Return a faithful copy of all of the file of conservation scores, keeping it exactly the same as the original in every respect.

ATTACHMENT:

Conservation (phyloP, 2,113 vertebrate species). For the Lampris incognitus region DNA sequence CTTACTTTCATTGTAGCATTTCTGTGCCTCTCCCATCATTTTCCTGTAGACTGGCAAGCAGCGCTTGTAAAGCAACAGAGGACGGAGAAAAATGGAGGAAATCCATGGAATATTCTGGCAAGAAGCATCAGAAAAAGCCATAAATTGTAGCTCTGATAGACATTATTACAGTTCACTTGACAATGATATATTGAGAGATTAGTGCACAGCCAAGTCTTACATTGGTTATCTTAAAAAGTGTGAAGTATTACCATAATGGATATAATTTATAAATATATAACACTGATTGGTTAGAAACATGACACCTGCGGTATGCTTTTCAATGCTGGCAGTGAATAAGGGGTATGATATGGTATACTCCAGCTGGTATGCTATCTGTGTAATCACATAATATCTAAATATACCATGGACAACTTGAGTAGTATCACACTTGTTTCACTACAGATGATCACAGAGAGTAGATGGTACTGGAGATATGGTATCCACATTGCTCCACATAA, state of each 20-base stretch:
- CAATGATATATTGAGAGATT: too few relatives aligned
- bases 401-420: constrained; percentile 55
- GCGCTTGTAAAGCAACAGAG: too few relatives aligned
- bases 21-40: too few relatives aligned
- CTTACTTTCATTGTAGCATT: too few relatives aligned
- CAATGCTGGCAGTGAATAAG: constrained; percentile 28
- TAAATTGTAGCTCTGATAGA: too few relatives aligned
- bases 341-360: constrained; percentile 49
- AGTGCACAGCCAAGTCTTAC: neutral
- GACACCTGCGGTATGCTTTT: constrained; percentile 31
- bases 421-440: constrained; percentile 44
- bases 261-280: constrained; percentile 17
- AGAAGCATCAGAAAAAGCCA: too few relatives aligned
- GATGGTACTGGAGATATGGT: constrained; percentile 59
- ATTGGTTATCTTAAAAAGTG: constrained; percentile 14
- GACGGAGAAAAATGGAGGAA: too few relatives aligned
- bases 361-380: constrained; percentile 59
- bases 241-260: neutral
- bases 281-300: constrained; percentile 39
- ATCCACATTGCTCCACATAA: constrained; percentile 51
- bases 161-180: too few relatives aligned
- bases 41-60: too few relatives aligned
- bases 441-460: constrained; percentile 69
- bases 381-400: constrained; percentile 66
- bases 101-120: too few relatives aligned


Conservation (phyloP, 2,113 vertebrate species). For the Lampris incognitus region DNA sequence CTTACTTTCATTGTAGCATTTCTGTGCCTCTCCCATCATTTTCCTGTAGACTGGCAAGCAGCGCTTGTAAAGCAACAGAGGACGGAGAAAAATGGAGGAAATCCATGGAATATTCTGGCAAGAAGCATCAGAAAAAGCCATAAATTGTAGCTCTGATAGACATTATTACAGTTCACTTGACAATGATATATTGAGAGATTAGTGCACAGCCAAGTCTTACATTGGTTATCTTAAAAAGTGTGAAGTATTACCATAATGGATATAATTTATAAATATATAACACTGATTGGTTAGAAACATGACACCTGCGGTATGCTTTTCAATGCTGGCAGTGAATAAGGGGTATGATATGGTATACTCCAGCTGGTATGCTATCTGTGTAATCACATAATATCTAAATATACCATGGACAACTTGAGTAGTATCACACTTGTTTCACTACAGATGATCACAGAGAGTAGATGGTACTGGAGATATGGTATCCACATTGCTCCACATAA, state of each 20-base stretch:
- CAATGATATATTGAGAGATT: too few relatives aligned
- bases 401-420: constrained; percentile 55
- GCGCTTGTAAAGCAACAGAG: too few relatives aligned
- bases 21-40: too few relatives aligned
- CTTACTTTCATTGTAGCATT: too few relatives aligned
- CAATGCTGGCAGTGAATAAG: constrained; percentile 28
- TAAATTGTAGCTCTGATAGA: too few relatives aligned
- bases 341-360: constrained; percentile 49
- AGTGCACAGCCAAGTCTTAC: neutral
- GACACCTGCGGTATGCTTTT: constrained; percentile 31
- bases 421-440: constrained; percentile 44
- bases 261-280: constrained; percentile 17
- AGAAGCATCAGAAAAAGCCA: too few relatives aligned
- GATGGTACTGGAGATATGGT: constrained; percentile 59
- ATTGGTTATCTTAAAAAGTG: constrained; percentile 14
- GACGGAGAAAAATGGAGGAA: too few relatives aligned
- bases 361-380: constrained; percentile 59
- bases 241-260: neutral
- bases 281-300: constrained; percentile 39
- ATCCACATTGCTCCACATAA: constrained; percentile 51
- bases 161-180: too few relatives aligned
- bases 41-60: too few relatives aligned
- bases 441-460: constrained; percentile 69
- bases 381-400: constrained; percentile 66
- bases 101-120: too few relatives aligned